The film community is mourning the loss of film festival executive Noah Cowan, who died January 25 at his home in Los Angeles after a year-long battle with Glioblastoma multiforme. He was 55.
Cowan was an enthusiastic booster of independent film, a celebrated film programmer who rose from 14-year-old volunteer to co-director at the Toronto International Film Festival (1988-2002, 2004-2008), cofounder of the non-profit Global Film Initiative in partnership with the Museum of Modern Art (2002-2004), Artistic Director at TIFF Bell Lightbox (2009-2014), and executive director at SFFILM (2014-2019).
In recent years he consulted for film, media, and visual arts organizations including IFC, the Telluride Film Festival, and Centre for the Moving Image in Edinburgh.
Born in Hamilton, Ontario in 1967, Cowan earned a degree in philosophy at McGill University that informed the way he looked at the world. He was that rare cinephile who not only was a festival programmer who loved to discover new talent, but also loved to observe and dissect the film industry.
While rising in the programming ranks at the Toronto International Film Festival in the early ’90s, he co-founded and ran indie distributor Cowboy Pictures (1993-2001), a source of great pride. For two years, Cowboy programmed The Screening Room, New York City’s downtown exhibitor; it also collaborated with Quentin Tarantino’s Rolling Thunder label, bringing back the midnight-movie experience for a new generation.
Cowan didn’t hesitate to publish his views. He was a contributing editor to Filmmaker Magazine (1994-2004) and wrote erudite film journalism for Sight & Sound, Take One, Out Magazine, Utne Reader, and IndieWire, among others. He also posted observations on his own website as he rethought the ways in which exhibition and festivals needed to change in the 21st century.
Many of us got to know Cowan on the festival circuit, where he was as enthusiastic about sharing his favorites over espresso after the 8:30 AM Cannes screening as he was in the wee hours of the morning over vin rouge at the Hotel Grand. Every year at Cannes, I made sure to sit down and get his overview of the festival trends, both in terms of film themes and industry patterns. He was brilliant.
Cowan’s interests ranged far and wide. In his programming years, he was not limited to one special area of expertise; he tracked films from all over the globe as well as genre fare. When he moved from TIFF co-director to run the festival’s new exhibition space Bell Lightbox, he not only programmed films but also curated many visual art and film-related exhibitions focused on David Cronenberg, Grace Kelly, and Indian superstar Raj Kapoor, among others.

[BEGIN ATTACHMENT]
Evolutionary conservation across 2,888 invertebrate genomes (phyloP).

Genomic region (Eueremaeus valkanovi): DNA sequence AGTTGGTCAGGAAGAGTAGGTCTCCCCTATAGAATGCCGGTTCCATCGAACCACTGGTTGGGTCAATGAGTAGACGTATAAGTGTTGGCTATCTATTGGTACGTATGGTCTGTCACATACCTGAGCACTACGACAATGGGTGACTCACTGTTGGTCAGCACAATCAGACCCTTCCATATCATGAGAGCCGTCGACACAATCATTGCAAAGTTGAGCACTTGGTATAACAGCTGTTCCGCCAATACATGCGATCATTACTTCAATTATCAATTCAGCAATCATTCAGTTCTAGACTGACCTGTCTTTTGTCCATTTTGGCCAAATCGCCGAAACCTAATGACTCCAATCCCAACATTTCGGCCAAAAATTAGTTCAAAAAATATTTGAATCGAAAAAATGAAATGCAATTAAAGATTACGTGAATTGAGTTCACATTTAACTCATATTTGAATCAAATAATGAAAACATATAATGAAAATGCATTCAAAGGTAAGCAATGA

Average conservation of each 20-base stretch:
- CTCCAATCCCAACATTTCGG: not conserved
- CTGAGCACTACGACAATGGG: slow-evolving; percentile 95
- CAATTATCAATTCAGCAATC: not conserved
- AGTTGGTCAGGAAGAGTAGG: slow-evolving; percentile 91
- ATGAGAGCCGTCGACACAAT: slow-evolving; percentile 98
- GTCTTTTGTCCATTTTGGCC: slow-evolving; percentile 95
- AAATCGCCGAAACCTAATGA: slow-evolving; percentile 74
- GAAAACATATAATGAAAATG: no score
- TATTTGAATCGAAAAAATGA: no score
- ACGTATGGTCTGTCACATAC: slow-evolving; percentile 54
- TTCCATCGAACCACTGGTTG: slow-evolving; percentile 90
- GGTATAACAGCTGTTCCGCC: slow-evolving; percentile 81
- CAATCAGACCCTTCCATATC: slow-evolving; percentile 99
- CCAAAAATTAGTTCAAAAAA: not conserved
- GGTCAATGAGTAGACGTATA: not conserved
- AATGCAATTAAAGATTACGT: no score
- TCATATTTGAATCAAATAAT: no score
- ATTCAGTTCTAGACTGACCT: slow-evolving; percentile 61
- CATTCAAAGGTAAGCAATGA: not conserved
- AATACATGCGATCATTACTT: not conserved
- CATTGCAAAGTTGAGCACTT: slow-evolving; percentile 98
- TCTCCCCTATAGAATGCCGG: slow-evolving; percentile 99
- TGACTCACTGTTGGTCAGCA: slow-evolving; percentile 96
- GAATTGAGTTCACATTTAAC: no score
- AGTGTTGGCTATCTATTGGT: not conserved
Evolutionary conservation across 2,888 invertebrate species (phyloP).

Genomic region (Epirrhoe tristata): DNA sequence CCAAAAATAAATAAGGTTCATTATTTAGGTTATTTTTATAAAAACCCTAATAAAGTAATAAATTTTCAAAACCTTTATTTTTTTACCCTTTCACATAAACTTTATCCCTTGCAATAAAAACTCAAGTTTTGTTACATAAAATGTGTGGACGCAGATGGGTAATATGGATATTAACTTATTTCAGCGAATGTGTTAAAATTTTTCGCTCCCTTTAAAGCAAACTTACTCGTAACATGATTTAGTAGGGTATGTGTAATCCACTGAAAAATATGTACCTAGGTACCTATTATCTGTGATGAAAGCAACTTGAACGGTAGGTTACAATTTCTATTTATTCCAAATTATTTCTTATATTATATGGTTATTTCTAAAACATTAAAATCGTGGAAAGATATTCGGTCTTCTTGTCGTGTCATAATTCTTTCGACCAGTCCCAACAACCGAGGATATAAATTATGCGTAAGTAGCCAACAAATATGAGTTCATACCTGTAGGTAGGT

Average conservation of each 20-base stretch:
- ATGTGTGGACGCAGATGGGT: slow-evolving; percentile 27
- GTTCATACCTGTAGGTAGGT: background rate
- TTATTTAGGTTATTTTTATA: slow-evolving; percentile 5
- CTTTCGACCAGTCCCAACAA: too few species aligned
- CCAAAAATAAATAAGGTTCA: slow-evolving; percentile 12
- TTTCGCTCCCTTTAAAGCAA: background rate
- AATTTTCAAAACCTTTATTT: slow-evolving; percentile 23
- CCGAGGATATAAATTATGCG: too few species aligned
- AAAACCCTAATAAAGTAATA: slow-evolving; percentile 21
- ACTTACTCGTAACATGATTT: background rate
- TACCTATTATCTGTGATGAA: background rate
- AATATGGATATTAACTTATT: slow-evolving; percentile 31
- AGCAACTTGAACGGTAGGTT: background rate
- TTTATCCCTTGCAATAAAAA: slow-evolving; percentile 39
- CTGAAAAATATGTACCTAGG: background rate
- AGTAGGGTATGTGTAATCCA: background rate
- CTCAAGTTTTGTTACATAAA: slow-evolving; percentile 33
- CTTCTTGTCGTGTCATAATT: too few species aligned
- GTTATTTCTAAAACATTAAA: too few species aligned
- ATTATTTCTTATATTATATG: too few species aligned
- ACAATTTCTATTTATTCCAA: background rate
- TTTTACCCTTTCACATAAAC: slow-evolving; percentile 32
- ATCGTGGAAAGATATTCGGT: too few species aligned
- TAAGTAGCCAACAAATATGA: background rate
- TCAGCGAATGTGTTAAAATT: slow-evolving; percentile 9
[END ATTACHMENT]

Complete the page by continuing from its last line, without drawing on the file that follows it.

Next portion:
Among the hundreds of filmmakers Cowan has championed throughout his career are Gregg Araki, Catherine Breillat, George Butler, Jem Cohen, Guillermo del Toro, Atom Egoyan, David Gordon Green, Hirokazu Kore-eda, Kiyoshi Kurosawa, Guy Maddin, Lucrecia Martel, Deepa Mehta, Michael Moore, Mani Ratnam, Boots Riley, Isabella Rossellini, Patricia Rozema, James Schamus, and Johnnie To.
In 2014, Cowan became executive director of SFFILM, San Francisco’s premiere film cultural institution and home of the San Francisco International Film Festival, an artist development initiative, and a high-impact local education program. He held the position for five years before moving to Los Angeles, where he launched a media consultancy that allowed him to share his experience and business acumen with non-profit, film festival, and venture capital clients around the world.
Cowan is survived by his husband John O’Rourke, parents Nuala FitzGerald Cowan and Edgar Cowan; brothers Brian FitzGerald and Tim FitzGerald; and nieces Meagan, Brendan, Garrett, Zoe, and Julie FitzGerald; aunt Betty Boardman; and cousins Patrick Boardman and David Cassidy.
Cowan requested that remembrances be made in the form of contributions to The Museum of Modern Art’s Department of Film and Toronto’s Cinematheque. For questions or information, please contact email@example.com or TIFF.net.
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